• [0039]
    “Alkyl” means a saturated straight chain or branched non-cyclic hydrocarbon having from 1 to 10 carbon atoms. “Lower alkyl” means alkyl, as defined above, having from 1 to 4 carbon atoms. Representative saturated straight chain alkyls include -methyl, -ethyl, -n-propyl, -n-butyl, -n-pentyl, -n-hexyl, -n-heptyl, -n-octyl, -n-nonyl and -n-decyl; while saturated branched alkyls include -isopropyl, -sec-butyl, -isobutyl, -tert-butyl, -isopentyl, 2-methylbutyl, 3-methylbutyl, 2-methylpentyl, 3-methylpentyl, 4-methylpentyl, 2-methylhexyl, 3-methylhexyl, 4-methylhexyl, 5-methylhexyl, 2,3-dimethylbutyl, 2,3-dimethylpentyl, 2,4-dimethylpentyl, 2,3-dimethylhexyl, 2,4-dimethylhexyl, 2,5-dimethylhexyl, 2,2-dimethylpentyl, 2,2-dimethylhexyl, 3,3-dimtheylpentyl, 3,3-dimethylhexyl, 4,4-dimethylhexyl, 2-ethylpentyl, 3-ethylpentyl, 2-ethylhexyl, 3-ethylhexyl, 4-ethylhexyl, 2-methyl-2-ethylpentyl, 2-methyl-3-ethylpentyl, 2-methyl-4-ethylpentyl, 2-methyl-2-ethylhexyl, 2-methyl-3-ethylhexyl, 2-methyl-4-ethylhexyl, 2,2-diethylpentyl, 3,3-diethylhexyl, 2,2-diethylhexyl, 3,3-diethylhexyl and the like.
  • [0040]
    An “alkenyl group” or “alkylidene” mean a straight chain or branched non-cyclic hydrocarbon having from 2 to 10 carbon atoms and including at least one carbon-carbon double bond. Representative straight chain and branched (C2-C10)alkenyls include -vinyl, -allyl, -1-butenyl, -2-butenyl, -isobutylenyl, -1-pentenyl, -2-pentenyl, -3-methyl-1-butenyl, -2-methyl-2-butenyl, -2,3-dimethyl-2-butenyl, -1-hexenyl, -2-hexenyl, -3-hexenyl, -1-heptenyl, -2-heptenyl, -3-heptenyl, -1-octenyl, -2-octenyl, -3-octenyl, -1-nonenyl, -2-nonenyl, -3-nonenyl, -1-decenyl, -2-decenyl, -3-decenyl and the like. An alkenyl group can be unsubstituted or substituted. A “cyclic alkylidene” is a ring having from 3 to 8 carbon atoms and including at least one carbon-carbon double bond, wherein the ring can have from 1 to 3 heteroatoms.
  • [0041]
    An “alkynyl group” means a straight chain or branched non-cyclic hydrocarbon having from 2 to 10 carbon atoms and including at lease one carbon-carbon triple bond. Representative straight chain and branched —(C2-C10)alkynyls include -acetylenyl, -propynyl, -1-butynyl, -2-butynyl, -1-pentynyl, -2-pentynyl, -3-methyl-1-butynyl, -4-pentynyl, -1-hexynyl, -2-hexynyl, -5-hexynyl, -1-heptynyl, -2-heptynyl, -6-heptynyl, -1-octynyl, -2-octynyl, -7-octynyl, -1-nonynyl, -2-nonynyl, -8-nonynyl, -1-decynyl, -2-decynyl, -9-decynyl, and the like. An alkynyl group can be unsubstituted or substituted.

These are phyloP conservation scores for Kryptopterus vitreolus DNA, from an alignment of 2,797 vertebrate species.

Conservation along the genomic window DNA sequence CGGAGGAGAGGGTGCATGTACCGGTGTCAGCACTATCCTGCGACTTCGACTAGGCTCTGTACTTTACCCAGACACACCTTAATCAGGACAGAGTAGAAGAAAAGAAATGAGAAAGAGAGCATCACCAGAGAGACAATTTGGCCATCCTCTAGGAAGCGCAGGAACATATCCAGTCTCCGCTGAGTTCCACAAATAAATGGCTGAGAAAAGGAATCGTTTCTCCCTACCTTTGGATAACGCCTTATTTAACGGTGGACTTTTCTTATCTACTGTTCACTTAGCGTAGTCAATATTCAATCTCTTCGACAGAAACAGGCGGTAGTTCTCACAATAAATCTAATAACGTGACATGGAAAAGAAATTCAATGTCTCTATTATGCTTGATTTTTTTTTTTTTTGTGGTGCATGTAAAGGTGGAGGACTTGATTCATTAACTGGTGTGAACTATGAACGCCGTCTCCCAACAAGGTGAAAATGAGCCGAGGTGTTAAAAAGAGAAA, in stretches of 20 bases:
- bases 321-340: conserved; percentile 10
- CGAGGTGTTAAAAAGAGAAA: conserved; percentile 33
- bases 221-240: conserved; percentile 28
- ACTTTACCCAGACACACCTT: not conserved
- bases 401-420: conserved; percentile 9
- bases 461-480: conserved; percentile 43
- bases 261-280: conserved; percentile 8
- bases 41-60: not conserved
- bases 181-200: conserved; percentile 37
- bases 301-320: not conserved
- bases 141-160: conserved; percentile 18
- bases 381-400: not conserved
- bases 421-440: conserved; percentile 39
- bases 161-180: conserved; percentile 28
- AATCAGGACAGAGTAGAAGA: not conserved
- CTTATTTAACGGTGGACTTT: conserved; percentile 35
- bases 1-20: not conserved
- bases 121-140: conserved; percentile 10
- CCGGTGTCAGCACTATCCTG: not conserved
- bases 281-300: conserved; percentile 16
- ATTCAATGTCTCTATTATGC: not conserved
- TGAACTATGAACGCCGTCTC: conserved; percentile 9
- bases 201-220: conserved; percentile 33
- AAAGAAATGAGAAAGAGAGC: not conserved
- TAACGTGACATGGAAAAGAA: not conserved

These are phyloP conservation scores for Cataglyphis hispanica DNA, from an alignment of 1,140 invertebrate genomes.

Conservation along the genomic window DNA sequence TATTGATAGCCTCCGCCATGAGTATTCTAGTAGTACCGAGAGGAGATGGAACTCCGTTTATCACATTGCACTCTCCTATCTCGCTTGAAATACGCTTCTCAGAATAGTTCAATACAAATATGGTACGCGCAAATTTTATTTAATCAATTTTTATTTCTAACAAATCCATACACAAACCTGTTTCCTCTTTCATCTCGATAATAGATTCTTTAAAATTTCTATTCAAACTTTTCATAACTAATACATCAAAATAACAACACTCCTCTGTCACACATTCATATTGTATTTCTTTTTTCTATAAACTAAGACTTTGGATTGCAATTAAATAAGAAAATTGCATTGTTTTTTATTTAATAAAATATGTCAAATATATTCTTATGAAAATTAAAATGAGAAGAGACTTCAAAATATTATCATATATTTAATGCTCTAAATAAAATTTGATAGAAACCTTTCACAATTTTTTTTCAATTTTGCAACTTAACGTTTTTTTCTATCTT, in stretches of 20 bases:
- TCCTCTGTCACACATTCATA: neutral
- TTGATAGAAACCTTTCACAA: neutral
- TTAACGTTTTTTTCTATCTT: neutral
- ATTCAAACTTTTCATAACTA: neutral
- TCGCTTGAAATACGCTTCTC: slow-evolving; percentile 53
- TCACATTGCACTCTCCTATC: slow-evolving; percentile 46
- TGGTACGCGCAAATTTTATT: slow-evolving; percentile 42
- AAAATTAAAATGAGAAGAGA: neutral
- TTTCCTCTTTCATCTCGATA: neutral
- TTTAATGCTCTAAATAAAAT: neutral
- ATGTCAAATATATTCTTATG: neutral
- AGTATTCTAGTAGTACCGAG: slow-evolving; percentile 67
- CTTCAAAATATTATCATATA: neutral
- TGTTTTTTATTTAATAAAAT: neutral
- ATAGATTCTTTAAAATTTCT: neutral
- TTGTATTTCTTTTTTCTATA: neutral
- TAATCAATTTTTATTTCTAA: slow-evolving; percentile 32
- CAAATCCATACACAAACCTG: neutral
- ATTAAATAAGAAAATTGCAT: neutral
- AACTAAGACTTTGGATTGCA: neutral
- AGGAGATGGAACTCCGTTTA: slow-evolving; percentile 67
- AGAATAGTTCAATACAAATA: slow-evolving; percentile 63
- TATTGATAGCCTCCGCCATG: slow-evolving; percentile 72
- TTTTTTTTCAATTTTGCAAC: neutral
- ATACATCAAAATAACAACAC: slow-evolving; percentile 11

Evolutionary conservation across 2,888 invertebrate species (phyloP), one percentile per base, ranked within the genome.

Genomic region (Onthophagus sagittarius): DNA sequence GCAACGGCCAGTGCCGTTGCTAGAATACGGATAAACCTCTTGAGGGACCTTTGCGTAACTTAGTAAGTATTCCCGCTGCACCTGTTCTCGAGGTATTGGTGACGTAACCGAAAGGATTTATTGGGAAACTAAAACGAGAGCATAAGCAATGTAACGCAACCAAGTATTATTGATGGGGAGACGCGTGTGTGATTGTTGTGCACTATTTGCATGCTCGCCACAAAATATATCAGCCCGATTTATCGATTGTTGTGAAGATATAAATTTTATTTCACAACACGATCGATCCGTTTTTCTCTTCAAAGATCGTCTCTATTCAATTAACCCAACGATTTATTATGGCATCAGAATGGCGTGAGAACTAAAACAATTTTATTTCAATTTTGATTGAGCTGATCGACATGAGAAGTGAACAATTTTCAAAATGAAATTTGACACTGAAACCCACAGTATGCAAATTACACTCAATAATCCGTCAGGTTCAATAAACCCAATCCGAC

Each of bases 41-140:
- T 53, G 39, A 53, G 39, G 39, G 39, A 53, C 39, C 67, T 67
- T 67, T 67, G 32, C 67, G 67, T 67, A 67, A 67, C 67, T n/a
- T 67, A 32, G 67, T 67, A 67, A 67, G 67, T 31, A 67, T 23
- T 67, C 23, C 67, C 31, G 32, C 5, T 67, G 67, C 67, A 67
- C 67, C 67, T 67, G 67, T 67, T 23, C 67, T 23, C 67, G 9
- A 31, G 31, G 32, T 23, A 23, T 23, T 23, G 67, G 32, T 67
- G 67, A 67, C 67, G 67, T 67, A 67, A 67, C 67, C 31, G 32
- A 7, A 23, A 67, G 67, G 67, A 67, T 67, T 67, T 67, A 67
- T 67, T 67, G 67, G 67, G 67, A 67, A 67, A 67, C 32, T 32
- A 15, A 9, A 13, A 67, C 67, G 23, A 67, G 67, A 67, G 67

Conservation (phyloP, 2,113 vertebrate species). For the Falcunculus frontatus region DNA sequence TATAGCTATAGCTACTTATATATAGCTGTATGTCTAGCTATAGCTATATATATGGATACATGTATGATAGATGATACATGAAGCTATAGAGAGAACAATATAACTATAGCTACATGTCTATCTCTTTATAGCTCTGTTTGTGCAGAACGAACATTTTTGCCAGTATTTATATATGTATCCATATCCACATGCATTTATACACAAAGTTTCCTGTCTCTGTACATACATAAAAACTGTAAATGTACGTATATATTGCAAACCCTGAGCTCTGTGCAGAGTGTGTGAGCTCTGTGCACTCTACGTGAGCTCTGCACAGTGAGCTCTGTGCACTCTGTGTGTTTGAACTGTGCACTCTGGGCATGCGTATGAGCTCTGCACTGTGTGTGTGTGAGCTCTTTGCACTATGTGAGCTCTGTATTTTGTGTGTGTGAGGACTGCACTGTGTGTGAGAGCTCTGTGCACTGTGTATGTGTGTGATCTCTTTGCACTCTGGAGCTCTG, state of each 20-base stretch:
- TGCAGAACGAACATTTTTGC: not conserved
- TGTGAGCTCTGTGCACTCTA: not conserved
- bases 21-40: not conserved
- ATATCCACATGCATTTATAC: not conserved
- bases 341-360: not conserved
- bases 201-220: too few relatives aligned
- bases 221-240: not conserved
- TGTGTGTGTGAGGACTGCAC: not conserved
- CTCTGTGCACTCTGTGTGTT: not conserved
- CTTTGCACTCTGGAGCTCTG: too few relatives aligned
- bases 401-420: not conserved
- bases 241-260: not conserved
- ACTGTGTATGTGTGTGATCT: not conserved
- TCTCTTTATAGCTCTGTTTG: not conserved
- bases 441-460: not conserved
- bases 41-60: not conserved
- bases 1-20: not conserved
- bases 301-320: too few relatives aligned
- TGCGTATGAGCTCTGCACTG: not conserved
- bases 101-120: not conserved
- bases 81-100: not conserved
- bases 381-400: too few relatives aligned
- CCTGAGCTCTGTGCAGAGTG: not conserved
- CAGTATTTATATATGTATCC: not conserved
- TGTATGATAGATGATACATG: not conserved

• [0042]
    The terms “Halogen” and “Halo” mean fluorine, chlorine, bromine or iodine.
  • [0043]
    “Haloalkyl” means an alkyl group, wherein alkyl is defined above, substituted with one or more halogen atoms.
  • [0044]
    “Keto” means a carbonyl group (i.e., C═O).
  • [0045]
    “Acyl” means an —C(O)alkyl group, wherein alkyl is defined above, including —C(O)CH3, —C(O)CH2CH3, —C(O)(CH2)2CH3, —C(O)(CH2)3CH3, —C(O)(CH2)4CH3, —C(O)(CH2)5CH3, and the like.
  • [0046]
    “Acyloxy” means an —OC(O)alkyl group, wherein alkyl is defined above, including —OC(O)CH3, —OC(O)CH2CH3, —OC(O)(CH2)2CH3, —OC(O)(CH2)3CH3, —OC(O)(CH2)4CH3, —OC(O)(CH2)5CH3, and the like.
  • [0047]
    “Ester” means and —C(O)Oalkyl group, wherein alkyl is defined above, including —C(O)OCH3, —C(O)OCH2CH3, —C(O)O(CH2)2CH3, —C(O)O(CH2)3CH3, —C(O)O(CH2)4CH3, —C(O)O(CH2)5CH3, and the like.
  • [0048]
    “Alkoxy” means —O-(alkyl), wherein alkyl is defined above, including —OCH3, —OCH2CH3, —O(CH2)2CH3, —O(CH2)3CH3, —O(CH2)4CH3, —O(CH2)5CH3, and the like. “Lower alkoxy” means —O-(lower alkyl), wherein lower alkyl is as described above.
  • [0049]
    “Alkoxyalkoxy” means —O-(alkyl)-O-(alkyl), wherein each alkyl is independently an alkyl group defined above, including —OCH2OCH3, —OCH2CH2OCH3, —OCH2CH2OCH2CH3, and the like.
  • [0050]
    “Alkoxycarbonyl” means —C(═O)O-(alkyl), wherein alkyl is defined above, including —C(═O)O—CH3, —C(═O)O—CH2CH3, —C(═O)O—(CH2)2CH3, —C(═O)O—(CH2)3CH3, —C(═O)O—(CH2)4CH3, —C(═O)O—(CH2)5CH3, and the like.
  • [0051]
    “Alkoxycarbonylalkyl” means -(alkyl)-C(═O)O-(alkyl), wherein each alkyl is independently defined above, including —CH2—C(═O)O—CH3, —CH2—C(═O)O—CH2CH3, —CH2—C(═O)O—(CH2)2CH3, —CH2—C(═O)O—(CH2)3CH3, —CH2—C(═O)O—(CH2)4CH3, —CH2—C(═O)O—(CH2)5CH3, and the like.
  • [0052]
    “Alkoxyalkyl” means -(alkyl)-O-(alkyl), wherein each alkyl is independently an alkyl group defined above, including —CH2OCH3, —CH2OCH2CH3, —(CH2)2OCH2CH3, —(CH2)2O(CH2)2CH3, and the like.
  • [0053]
    “Aryl” means a carbocyclic aromatic group containing from 5 to 10 ring atoms. Representative examples include, but are not limited to, phenyl, tolyl, anthracenyl, fluorenyl, indenyl, azulenyl, pyridinyl and naphthyl, as well as benzo-fused carbocyclic moieties including 5,6,7,8-tetrahydronaphthyl. A carbocyclic aromatic group can be unsubstituted or substituted. In one embodiment, the carbocyclic aromatic group is a phenyl group.
  • [0054]
    “Aryloxy” means —O-aryl group, wherein aryl is as defined above. An aryloxy group can be unsubstituted or substituted. In one embodiment, the aryl ring of an aryloxy group is a phenyl group.
  • [0055]